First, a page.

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Monday, January 27, 2014

BART Police Chief Announces Changes to Parole Search Policy After Cop Was Shot to Death

Posted By on Mon, Jan 27, 2014 at 3:08 PM

click to enlarge Sgt. Tommy Smith
  • Sgt. Tommy Smith

BART Police Chief Kenton Rainey announced this afternoon that the BART Police Department is revamping the way it conducts residential parole searches and arrest warrants.

The change comes nearly a week after BART Police Sgt. Tom Smith was shot to death by fellow cop Officer Michael Maes as the two conducted a probation search at a Dublin apartment.

Smith leaves behind his wife Kellie -- who is also a BART cop -- and his 6-year-old daughter.

After that incident, Rainey decided that, effective immediately, all planned residential parole and probation searches, search warrants, or Ramey warrants must have the written approval of the Deputy Chief for Patrol Operations or his designee before they are executed.

Previously, the policy only called for a manager to be on scene during the search. While that will still be a requirement, the agency is hoping this additional step will be an additional safeguard.

Also, Rainey said he has requested help from the U.S. Department of Justice which will provide technical assistance in reviewing BART's policies and procedures, training, and the daily performance of personnel in the following three areas:

  • All aspects surrounding use of force and use of force reporting

  • Administration of "Axon Flex" body camera system

  • Search procedures of persons and residences and the 4th amendment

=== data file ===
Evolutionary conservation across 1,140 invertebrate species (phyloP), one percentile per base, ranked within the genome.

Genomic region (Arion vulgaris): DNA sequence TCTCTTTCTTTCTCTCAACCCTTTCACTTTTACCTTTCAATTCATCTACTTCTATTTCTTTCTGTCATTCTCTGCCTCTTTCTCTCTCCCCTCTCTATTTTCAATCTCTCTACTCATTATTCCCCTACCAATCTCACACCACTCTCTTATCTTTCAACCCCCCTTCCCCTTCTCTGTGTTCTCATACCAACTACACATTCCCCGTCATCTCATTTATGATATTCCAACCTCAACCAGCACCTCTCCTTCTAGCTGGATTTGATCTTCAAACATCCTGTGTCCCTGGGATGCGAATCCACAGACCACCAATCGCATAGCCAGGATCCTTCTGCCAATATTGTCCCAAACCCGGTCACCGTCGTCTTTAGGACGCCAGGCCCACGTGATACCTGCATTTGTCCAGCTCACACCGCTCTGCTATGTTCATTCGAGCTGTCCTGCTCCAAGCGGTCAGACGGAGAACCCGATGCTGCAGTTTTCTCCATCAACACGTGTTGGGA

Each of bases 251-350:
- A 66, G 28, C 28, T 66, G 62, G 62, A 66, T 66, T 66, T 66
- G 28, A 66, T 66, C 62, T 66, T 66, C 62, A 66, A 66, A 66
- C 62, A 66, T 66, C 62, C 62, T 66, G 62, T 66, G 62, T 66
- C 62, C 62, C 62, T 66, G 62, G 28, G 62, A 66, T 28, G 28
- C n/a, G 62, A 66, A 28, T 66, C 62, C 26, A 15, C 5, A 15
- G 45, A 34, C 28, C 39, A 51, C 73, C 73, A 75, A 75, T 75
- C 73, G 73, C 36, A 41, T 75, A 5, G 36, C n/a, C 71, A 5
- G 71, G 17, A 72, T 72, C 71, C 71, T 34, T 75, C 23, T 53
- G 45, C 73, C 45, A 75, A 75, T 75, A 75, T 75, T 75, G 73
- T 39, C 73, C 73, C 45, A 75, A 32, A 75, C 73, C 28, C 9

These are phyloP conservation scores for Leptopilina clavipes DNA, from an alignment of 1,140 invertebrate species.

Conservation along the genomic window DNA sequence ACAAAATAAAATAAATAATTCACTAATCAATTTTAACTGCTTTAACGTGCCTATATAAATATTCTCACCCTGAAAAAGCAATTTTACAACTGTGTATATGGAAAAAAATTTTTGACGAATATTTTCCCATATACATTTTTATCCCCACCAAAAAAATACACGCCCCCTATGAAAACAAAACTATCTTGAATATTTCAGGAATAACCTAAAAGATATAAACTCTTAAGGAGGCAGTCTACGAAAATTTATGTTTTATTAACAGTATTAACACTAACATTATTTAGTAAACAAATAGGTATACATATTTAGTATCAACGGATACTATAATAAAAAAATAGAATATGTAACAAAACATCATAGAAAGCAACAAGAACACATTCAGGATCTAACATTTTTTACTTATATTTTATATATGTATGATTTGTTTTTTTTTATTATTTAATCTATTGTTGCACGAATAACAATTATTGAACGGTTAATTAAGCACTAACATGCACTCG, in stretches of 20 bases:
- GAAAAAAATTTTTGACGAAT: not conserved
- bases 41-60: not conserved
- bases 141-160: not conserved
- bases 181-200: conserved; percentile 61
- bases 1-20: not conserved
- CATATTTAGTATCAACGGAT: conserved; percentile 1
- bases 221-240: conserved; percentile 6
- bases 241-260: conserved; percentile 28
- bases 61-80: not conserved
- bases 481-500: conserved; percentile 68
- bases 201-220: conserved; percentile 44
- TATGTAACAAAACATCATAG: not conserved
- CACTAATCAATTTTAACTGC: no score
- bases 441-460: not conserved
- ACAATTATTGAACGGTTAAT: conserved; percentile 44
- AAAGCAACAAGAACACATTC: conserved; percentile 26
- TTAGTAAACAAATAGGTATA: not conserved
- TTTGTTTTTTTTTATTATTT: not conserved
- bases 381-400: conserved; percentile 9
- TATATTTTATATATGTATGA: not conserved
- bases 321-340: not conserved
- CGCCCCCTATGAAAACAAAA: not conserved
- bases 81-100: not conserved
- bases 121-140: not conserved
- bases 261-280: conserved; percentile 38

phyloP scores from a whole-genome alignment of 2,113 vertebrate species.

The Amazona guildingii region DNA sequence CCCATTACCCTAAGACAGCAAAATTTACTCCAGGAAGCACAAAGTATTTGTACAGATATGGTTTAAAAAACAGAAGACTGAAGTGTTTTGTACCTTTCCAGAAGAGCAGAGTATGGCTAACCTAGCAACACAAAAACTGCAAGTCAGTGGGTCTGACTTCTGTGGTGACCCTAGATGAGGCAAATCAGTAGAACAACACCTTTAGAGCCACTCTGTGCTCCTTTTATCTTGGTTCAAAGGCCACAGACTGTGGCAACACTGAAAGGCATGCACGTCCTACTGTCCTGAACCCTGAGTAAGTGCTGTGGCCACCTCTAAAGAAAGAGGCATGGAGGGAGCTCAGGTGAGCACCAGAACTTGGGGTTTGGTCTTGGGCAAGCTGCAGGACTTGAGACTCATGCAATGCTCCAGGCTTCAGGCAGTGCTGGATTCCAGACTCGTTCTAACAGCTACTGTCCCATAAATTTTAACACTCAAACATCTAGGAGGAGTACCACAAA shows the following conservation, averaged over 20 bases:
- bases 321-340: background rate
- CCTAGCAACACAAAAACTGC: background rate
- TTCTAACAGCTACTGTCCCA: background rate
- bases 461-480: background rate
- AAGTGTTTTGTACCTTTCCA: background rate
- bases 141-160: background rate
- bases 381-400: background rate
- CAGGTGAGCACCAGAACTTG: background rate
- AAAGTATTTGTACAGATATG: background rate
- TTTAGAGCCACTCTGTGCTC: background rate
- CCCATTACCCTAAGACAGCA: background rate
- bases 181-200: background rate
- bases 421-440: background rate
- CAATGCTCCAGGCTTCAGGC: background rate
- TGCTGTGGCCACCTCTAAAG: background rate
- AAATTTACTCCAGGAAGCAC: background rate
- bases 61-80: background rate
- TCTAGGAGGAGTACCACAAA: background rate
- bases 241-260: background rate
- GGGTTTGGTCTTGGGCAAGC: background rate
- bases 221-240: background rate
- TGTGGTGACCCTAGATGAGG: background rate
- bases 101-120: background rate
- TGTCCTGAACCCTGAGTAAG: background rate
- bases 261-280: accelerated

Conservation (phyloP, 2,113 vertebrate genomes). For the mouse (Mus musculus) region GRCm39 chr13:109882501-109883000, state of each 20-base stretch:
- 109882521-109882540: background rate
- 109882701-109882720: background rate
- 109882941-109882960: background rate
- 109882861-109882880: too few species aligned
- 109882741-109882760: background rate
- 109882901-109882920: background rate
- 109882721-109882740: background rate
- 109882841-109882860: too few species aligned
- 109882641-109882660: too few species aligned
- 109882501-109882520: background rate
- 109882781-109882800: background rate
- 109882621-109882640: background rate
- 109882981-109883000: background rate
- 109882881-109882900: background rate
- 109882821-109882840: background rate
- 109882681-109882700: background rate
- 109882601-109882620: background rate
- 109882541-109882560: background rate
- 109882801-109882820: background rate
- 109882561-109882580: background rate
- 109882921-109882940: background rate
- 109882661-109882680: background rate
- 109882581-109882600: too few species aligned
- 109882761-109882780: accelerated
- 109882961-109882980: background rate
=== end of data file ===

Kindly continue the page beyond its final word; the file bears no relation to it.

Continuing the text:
Last Tuesday, Sgt. Smith and seven other cops went to an apartment in Dublin where they were looking for stolen laptops connected to a suspect they had in custody. When police arrived, Smith and Maes, his partner, entered the house with their guns drawn. Both Maes and Smith were in plainclothes at the time, however they were wearing bullet-proof vests.

At some point, Maes accidentally shot Smith, firing one bullet into his chest. Smith died at a hospital in Castro Valley.

According to Rainey, Maes has "an extensive background in criminal investigations and has received extra training in conducting searches and executing arrest warrants."

Maes has been placed on administrative leave.

"Internal Affairs officers are still gathering information and will begin to schedule interviews with the involved personnel after the funeral," Rainey said. "I expect their administrative investigation to take approximately 30 to 45 days to complete."

Funeral services for Sgt. Smith will be held Wednesday in Castro Valley.

Read the previous BART policy:

OIPA Policy Recommendation for BPD Policy 450


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About The Author

Erin Sherbert

Erin Sherbert

Bio:
Erin Sherbert was the Online News Editor for SF Weekly from 2010 to 2015. She's a Texas native and has a closet full of cowboy boots to prove it.

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